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Smokey Joe Wood - HOF?

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  • jalbright
    replied
    threads merged.

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  • Cowtipper
    replied
    These can be combined.

    http://baseball-fever.com/showthread...highlight=WOod

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  • willshad
    replied
    Hes not that different than Dizzy Dean. Certainly more dominant than Dean, but Dizzy at least pitched 5 fulls seasons. Wood only had 1 season with more than 30 starts, and 2 with more than 20. If he had pitched at the same level for full seasons his whole career Id say he might make it. As it is, no way.

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  • Domenic
    replied
    Smokey Joe Wood

    Over the course of his fourteen-year career, Joe Wood compiled the following numbers as a pitcher:

    117-57, 121 CG, 28 SHO, 11 SV, 2.03 ERA (2.96 lgERA), 1.09 WHIP, 146 ERA+

    And as a hitter:

    .283/.357/.411, 266 R, 23 HR, 325 RBI, 111 OPS+

    I did a board search for Joe Wood, and did not find anything over the last two years, so I felt that a thread would be fair game. Where does everyone stand on Smokey Joe who, according to Satchel Paige and Walter Johnson, threw harder than any other pitcher that they had ever seen?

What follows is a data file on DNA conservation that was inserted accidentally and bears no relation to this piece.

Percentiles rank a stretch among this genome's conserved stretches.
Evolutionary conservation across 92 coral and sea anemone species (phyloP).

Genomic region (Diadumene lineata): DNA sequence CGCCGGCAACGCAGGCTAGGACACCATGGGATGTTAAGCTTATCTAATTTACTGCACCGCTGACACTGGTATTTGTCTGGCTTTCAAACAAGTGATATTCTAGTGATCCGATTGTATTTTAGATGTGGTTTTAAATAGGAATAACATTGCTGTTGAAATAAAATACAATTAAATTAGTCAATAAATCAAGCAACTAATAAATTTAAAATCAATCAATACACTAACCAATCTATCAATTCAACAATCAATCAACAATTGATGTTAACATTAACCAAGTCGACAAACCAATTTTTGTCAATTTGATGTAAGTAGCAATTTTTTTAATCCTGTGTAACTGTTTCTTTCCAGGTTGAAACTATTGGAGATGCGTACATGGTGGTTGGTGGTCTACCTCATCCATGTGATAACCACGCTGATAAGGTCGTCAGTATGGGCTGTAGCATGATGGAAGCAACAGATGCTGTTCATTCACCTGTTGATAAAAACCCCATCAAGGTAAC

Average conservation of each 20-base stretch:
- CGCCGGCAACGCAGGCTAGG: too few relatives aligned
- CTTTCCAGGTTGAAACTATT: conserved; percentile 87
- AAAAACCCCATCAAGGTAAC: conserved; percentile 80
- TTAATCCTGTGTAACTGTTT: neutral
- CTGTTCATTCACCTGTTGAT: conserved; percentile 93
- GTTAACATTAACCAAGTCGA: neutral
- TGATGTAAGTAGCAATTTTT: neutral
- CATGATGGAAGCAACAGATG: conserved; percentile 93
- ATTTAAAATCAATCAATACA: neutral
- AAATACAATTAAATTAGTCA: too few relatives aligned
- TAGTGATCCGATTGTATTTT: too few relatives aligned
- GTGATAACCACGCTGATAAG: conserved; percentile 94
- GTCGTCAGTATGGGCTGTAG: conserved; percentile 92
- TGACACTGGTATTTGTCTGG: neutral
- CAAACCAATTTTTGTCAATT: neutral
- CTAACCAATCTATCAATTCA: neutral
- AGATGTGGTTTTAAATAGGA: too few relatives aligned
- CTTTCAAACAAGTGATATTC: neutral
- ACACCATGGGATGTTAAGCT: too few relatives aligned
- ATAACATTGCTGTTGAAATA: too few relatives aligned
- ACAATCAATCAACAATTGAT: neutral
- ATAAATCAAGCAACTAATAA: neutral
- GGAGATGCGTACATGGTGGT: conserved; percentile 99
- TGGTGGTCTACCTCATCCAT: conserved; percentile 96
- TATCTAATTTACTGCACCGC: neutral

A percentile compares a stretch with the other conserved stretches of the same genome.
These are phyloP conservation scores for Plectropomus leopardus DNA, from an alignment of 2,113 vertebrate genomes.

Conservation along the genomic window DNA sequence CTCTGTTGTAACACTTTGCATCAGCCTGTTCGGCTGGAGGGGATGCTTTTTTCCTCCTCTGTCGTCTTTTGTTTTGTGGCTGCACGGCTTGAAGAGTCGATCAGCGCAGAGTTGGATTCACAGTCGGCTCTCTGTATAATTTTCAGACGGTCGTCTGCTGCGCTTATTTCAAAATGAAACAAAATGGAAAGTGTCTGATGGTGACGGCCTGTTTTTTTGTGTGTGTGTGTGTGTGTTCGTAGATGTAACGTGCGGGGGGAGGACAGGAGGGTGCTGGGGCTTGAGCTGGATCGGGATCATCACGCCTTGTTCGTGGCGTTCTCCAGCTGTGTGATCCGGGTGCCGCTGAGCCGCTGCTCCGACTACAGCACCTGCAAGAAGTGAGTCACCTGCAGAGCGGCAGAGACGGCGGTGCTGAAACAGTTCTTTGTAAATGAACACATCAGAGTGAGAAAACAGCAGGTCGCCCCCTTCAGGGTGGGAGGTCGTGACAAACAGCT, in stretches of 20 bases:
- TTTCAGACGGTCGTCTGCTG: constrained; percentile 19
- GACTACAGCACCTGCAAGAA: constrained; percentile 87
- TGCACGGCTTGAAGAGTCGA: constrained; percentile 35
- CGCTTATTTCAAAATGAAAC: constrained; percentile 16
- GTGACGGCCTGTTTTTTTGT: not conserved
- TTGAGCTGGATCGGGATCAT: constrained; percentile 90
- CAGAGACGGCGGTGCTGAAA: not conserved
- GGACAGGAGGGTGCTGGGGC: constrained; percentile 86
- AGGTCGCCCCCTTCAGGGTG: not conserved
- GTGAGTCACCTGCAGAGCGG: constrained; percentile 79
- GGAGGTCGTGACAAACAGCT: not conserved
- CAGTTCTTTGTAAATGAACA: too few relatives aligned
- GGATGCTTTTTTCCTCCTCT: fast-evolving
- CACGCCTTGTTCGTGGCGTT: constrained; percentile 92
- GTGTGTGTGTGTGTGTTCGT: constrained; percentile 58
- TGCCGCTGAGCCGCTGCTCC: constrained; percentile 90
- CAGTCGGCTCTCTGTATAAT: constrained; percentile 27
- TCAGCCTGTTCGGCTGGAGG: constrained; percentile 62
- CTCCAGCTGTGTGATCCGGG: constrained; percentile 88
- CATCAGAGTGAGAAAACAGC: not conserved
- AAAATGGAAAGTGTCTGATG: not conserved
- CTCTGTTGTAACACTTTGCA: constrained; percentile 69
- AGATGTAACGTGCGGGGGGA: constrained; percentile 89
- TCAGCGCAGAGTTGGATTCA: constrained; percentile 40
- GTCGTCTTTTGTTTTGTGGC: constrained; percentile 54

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  • Bill Burgess
    replied
    ----------------- Smokey Joe Wood 1908-12
    Attached Files

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  • torez77
    replied
    Originally posted by RuthMayBond
    Maybe, only if you're counting peak. His career was no Blyleven.
    I keep thinking Blyleven's already in the HOF. Probably because he should be.

    Wood might very well be the most talented pitcher not in the HOF.

    Why isn't this in the Hall of Fame forum?
    Probably should be. The mods can move it if they wish.
    Last edited by torez77; 03-12-2006, 01:34 PM.

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  • torez77
    replied
    Originally posted by [email protected]
    Joe Wood was a great pitcher, but for only a moment in time. Not long enough to post authentic Hall credentials. He is joined by Herb Score and Ewell Blackwell in his unrealized potential. And around 100 others. Dizzy Dean just barely scrapes in himself.

    Great potential and greatness are not the same thing.

    Bill Burgess
    Wood was not just a one-year wonder. He was a very effective pitcher for 7 seasons. I concur he's not HOF-worthy due to the briefness of his career. I just started this thread to see what others think and because I like the guy.

    Definitely gotta agree with you about Score. His K totals in his first 2 seasons were simply awesome. It's a shame that he got nailed in the eye with a Gil McDougald line drive on May 7, 1957.

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  • RuthMayBond
    replied
    Originally posted by torez77
    He is probably the most famous, and for that matter best, pitcher NOT in the HOF.
    Maybe, only if you're counting peak. His career was no Blyleven. Why isn't this in the Hall of Fame forum?

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  • Bill Burgess
    replied